Did you know that in 1790 only 2 percent of the population was over 65? I guess that the small number of seniors defused the issues of aging—they probably got more respect too.
These days the picture is different: in the year 2000 the over-65 population averaged 12.4 percent. The oldest baby boomers are turning 65 and the publishing world is replete with books on aging. Aside from the expected books on finance, health and retirement, the library’s collection reflects a few different takes on the subject:
1. With strict attention to diet and exercise, decrepit old age need not sneak up on us. The sunset years are a wonderful period of life, perfect for spiritual, personal and even professional growth. Remember the old ad: “You’re not getting older, you’re getting better!”
2. Marketers of longevity—pharmaceutical companies, lifestyle gurus and scientific posers—are deceiving us into thinking old age is something that can be conquered. They’re conning us.
3. There are amusing aspects to aging. Let’s laugh at thickening waistlines, balding and forgetfulness.
Here are a few examples:
When construction workers no longer issue catcalls, when men on the street slide their gazes over you and stare at your daughter, you know you have entered a new phase of life. Stephanie Dolgoff’s My Formerly Hot Life: Dispatches from Just the Other Side of Young mourns the loss of youth. No more all-nighters without misery. But we are reminded of something important. Our waists might be thicker, our hair graying, our memories shot, but we are older and wiser. We no longer care what other people think, so we can follow our own inclinations. We don’t pine for the partner or career we thought would have made everything all right: we’re where we are and we’re comfortable.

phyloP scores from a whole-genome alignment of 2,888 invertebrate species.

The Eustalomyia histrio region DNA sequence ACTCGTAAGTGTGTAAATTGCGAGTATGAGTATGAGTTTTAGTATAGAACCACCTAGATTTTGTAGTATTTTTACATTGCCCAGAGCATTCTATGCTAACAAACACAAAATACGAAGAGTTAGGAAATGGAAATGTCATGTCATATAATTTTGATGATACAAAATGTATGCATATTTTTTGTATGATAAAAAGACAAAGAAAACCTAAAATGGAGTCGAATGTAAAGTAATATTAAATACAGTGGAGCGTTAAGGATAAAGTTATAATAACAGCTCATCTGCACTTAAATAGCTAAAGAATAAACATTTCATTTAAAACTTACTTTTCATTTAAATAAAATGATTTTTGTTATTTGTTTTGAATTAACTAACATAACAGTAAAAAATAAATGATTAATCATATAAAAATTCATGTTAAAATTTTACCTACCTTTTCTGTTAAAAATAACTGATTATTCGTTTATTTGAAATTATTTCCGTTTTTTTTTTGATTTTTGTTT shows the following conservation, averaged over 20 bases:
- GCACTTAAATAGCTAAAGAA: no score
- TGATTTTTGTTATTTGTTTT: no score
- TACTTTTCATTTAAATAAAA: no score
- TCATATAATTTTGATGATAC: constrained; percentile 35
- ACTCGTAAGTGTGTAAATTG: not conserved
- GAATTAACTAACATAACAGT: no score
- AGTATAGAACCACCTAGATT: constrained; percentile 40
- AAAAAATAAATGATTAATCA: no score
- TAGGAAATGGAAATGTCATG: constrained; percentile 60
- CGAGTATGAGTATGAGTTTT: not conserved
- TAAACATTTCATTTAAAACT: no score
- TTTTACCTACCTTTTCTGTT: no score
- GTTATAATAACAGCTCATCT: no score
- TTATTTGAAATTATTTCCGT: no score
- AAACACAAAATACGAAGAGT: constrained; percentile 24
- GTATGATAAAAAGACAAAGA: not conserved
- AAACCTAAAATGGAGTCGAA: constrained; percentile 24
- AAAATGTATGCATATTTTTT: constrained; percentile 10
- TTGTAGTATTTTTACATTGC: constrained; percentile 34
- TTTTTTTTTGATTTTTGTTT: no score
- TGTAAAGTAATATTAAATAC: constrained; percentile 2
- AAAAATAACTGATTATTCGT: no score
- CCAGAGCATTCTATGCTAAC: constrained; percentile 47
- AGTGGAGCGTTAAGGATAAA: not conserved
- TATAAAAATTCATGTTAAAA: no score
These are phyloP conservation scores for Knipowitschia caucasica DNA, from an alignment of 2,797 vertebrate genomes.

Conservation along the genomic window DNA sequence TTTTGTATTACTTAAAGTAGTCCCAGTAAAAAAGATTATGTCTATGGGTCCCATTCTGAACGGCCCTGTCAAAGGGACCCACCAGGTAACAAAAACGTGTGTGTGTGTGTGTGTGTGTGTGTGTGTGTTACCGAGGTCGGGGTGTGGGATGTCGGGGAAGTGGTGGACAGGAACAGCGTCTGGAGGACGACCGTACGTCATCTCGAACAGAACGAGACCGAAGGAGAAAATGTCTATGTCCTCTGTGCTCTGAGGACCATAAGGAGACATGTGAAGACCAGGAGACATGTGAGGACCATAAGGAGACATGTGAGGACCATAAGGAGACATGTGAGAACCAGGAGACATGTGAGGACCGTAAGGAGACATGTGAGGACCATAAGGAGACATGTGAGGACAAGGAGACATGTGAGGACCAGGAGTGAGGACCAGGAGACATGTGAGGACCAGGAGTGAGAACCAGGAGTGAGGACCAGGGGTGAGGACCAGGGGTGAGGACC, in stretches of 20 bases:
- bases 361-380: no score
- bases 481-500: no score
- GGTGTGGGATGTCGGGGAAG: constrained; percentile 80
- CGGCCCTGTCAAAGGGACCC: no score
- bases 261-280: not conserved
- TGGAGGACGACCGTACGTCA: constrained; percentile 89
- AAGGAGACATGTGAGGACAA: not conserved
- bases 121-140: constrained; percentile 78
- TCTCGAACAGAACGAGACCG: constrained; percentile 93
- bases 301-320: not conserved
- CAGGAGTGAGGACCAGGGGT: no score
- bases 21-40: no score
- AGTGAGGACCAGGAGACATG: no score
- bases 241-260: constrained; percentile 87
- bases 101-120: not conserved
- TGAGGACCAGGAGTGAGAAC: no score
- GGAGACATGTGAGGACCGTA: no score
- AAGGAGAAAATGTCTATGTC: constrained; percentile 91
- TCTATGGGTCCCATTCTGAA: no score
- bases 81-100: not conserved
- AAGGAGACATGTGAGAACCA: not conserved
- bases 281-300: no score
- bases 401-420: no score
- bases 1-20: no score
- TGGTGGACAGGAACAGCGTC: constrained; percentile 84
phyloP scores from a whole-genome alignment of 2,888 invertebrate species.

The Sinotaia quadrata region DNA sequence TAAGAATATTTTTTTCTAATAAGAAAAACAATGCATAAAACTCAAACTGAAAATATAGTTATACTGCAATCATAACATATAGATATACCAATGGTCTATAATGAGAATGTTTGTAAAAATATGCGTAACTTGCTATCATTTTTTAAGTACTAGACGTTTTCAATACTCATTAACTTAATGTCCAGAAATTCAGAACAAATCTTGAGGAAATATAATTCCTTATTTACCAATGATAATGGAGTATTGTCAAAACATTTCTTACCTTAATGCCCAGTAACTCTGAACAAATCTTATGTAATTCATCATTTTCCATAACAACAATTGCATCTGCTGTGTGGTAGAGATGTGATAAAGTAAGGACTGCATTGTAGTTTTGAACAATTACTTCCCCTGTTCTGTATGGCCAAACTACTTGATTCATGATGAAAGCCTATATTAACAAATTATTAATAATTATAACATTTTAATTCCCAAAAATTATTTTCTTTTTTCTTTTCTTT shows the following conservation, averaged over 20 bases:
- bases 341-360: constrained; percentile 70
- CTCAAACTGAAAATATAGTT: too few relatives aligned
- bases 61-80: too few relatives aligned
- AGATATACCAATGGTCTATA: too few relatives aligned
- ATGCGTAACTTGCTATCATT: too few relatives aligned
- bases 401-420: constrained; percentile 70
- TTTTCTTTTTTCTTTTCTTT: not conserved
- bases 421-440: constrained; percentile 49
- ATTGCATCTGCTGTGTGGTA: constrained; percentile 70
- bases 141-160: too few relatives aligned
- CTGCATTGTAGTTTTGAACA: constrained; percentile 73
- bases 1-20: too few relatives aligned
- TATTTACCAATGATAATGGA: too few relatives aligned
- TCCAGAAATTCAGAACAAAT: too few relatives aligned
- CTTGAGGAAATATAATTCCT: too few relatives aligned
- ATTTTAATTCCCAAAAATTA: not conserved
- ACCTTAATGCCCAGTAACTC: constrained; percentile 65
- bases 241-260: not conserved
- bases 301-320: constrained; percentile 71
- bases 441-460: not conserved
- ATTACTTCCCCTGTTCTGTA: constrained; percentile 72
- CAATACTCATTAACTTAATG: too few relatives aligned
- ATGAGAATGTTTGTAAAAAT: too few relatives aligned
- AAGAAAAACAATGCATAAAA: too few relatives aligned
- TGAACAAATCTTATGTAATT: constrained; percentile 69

Insightful and often hilarious, Dolgoff offers a fresh look at an old theme. See also Between a Rock and a Hot Place by Tracy Jackson and the memoirs of Nora Ephron, I Feel Bad about my Neck and I Remember Nothing.
In Composing a Further Life, Mary Catherine Bateson puts aside practicalities of finance and health and concentrates on the art of living. Adulthood II she calls this stage of life: a time when freed from the responsibilities of work and family, one can fashion a new life armed with wisdom and imagination. She interviews six older individuals, among them Jane Fonda, to expound on their lives as works in progress.
Marc Agronin echoes this theme of later-life creativity in How We Age: A Doctor’s Journey into the Heart of Growing Old.
Never Say Die: The Myth and Marketing of the New Old Age, by Susan Jacoby. The author asserts that 70 is not the new 50, that all the crossword puzzles, exercise regimes and raw food diets in the world won’t change the fact that medical and financial challenges mount as we age. Falling prey to the blandishments of anti-aging hucksters is tantamount to ignoring a fact of life that has to be faced realistically. After all, the risk of Alzheimer’s disease doubles in every 5-year period over the age of 65.
Jacoby suggests that the lack of planning for our aging population could even be considered a feminist issue: two-thirds of Americans over the age of 85 are women. Women earn less and live longer. Americans, she asserts, can fool themselves into thinking their old age will be magically better than it has been for previous generations, or work for social and political change. Now, she says, is the time to face the political minefield that is Social Security, Medicare and unemployment among the elderly. Shout out to legislators who advocate raising the Social Security retirement age: Where are older people supposed to find jobs? In a similar vein, see Shock of Gray: The Aging of the World’s Population and How it Pits Young against Old, Child against Parent, Worker against Boss by Ted Fishman.
“Old age is the most unexpected of all things that happen to a man.” said Leon Trotsky.
Can’t we expect it?